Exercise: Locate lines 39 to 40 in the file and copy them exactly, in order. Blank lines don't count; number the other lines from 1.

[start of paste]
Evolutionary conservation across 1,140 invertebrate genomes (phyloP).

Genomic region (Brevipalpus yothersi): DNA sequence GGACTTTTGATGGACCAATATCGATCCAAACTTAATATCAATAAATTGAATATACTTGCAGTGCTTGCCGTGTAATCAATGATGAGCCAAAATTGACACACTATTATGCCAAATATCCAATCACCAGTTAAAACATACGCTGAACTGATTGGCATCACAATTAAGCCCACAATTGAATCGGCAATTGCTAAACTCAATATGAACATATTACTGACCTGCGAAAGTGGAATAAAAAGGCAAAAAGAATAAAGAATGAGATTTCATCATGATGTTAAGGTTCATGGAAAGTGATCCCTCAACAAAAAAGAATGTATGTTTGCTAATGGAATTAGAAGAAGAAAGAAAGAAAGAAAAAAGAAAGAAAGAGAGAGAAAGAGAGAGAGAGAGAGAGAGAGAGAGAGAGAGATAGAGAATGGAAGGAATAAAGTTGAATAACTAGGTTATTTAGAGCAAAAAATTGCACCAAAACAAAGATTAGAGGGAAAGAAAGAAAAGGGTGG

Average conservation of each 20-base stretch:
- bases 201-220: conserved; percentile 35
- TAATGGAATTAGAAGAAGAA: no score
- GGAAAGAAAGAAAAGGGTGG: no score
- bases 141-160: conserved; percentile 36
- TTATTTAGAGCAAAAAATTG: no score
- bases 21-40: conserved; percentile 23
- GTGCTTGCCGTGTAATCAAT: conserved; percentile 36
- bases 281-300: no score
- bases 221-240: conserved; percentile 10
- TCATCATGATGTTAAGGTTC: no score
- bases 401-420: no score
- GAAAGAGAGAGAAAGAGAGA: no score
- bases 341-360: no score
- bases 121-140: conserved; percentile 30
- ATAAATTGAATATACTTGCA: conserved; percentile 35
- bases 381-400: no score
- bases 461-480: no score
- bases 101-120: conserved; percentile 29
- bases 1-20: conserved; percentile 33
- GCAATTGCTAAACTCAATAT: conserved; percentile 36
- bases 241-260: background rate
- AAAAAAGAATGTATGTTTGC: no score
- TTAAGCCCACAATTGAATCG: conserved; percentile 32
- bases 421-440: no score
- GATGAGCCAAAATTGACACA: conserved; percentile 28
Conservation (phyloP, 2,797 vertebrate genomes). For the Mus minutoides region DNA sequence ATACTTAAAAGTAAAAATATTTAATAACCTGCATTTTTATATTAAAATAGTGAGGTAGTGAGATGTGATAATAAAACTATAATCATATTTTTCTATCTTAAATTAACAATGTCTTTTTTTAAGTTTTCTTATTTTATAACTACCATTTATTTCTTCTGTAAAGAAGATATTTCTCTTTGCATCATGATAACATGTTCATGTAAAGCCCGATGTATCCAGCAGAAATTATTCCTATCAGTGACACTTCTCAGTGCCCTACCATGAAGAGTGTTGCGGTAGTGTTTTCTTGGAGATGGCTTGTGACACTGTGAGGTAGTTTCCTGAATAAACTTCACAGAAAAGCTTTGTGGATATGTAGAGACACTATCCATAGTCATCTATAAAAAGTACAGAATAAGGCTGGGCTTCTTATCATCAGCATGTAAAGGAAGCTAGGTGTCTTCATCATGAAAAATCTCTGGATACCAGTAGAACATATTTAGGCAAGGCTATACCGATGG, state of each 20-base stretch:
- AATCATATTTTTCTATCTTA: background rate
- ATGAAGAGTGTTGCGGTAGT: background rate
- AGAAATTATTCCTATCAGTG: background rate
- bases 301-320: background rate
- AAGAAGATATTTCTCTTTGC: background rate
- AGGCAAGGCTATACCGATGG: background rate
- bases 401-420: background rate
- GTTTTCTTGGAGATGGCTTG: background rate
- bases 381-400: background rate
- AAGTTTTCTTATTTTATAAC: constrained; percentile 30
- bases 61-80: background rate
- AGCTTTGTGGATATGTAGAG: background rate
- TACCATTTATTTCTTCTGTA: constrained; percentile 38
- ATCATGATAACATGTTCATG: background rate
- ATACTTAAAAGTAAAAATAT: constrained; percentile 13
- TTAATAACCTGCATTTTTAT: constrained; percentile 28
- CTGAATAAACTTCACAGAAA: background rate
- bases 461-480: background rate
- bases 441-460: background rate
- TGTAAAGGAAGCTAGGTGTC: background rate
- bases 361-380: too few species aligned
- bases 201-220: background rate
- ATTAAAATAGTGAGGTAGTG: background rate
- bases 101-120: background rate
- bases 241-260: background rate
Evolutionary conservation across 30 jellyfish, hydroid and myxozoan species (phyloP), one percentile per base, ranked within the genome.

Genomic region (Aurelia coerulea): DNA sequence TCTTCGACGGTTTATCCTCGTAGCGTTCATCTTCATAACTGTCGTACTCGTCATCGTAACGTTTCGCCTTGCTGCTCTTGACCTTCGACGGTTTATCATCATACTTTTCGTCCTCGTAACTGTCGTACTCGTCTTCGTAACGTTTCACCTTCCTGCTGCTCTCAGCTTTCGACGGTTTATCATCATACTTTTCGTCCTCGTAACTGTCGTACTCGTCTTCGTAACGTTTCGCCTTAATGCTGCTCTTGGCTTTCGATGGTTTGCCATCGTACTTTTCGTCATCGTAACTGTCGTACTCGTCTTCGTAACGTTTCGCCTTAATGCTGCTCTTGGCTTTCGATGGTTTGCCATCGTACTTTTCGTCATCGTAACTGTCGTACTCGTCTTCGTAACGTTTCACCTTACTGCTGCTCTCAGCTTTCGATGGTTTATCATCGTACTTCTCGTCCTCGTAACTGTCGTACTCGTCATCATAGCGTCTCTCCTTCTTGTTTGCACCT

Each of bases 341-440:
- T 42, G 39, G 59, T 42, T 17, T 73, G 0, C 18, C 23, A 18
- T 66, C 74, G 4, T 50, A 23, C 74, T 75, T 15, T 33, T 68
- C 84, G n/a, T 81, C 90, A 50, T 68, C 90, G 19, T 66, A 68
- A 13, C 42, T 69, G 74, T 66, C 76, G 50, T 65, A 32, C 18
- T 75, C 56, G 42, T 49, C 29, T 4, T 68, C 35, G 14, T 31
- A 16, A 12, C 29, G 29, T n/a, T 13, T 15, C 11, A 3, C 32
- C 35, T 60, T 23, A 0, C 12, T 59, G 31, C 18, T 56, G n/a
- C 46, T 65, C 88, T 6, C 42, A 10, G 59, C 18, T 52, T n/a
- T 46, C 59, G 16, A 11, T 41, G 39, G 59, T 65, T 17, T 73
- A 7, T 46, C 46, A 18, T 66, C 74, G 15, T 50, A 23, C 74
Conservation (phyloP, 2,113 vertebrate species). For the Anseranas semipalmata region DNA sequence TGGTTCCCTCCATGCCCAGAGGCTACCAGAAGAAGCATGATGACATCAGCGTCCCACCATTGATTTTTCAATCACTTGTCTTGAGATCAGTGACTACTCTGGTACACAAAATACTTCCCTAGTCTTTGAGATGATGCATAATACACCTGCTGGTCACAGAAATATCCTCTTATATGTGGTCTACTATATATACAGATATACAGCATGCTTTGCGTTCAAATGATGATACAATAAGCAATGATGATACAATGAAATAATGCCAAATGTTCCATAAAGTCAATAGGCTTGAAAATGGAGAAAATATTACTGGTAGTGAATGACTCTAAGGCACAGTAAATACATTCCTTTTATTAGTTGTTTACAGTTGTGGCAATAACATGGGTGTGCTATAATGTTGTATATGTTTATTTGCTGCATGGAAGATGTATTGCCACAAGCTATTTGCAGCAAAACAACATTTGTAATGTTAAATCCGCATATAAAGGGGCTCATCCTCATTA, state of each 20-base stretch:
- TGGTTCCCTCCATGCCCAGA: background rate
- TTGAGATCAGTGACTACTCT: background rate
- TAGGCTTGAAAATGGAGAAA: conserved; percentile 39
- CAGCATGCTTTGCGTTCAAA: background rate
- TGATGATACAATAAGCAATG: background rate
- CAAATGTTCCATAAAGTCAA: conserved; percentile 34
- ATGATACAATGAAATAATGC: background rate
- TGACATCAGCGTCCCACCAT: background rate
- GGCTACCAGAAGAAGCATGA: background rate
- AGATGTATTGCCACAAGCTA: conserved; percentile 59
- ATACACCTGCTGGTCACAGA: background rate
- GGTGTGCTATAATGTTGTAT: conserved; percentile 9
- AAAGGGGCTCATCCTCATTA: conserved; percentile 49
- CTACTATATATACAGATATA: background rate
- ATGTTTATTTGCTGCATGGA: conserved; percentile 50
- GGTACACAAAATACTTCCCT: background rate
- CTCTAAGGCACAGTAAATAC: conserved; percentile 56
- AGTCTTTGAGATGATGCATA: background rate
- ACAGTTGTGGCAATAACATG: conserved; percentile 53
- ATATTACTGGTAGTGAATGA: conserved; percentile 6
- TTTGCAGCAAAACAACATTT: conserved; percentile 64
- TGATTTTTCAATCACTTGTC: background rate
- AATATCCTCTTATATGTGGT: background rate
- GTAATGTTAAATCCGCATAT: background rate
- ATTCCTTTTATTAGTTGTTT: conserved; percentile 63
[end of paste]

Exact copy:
- AAGTTTTCTTATTTTATAAC: constrained; percentile 30
- bases 61-80: background rate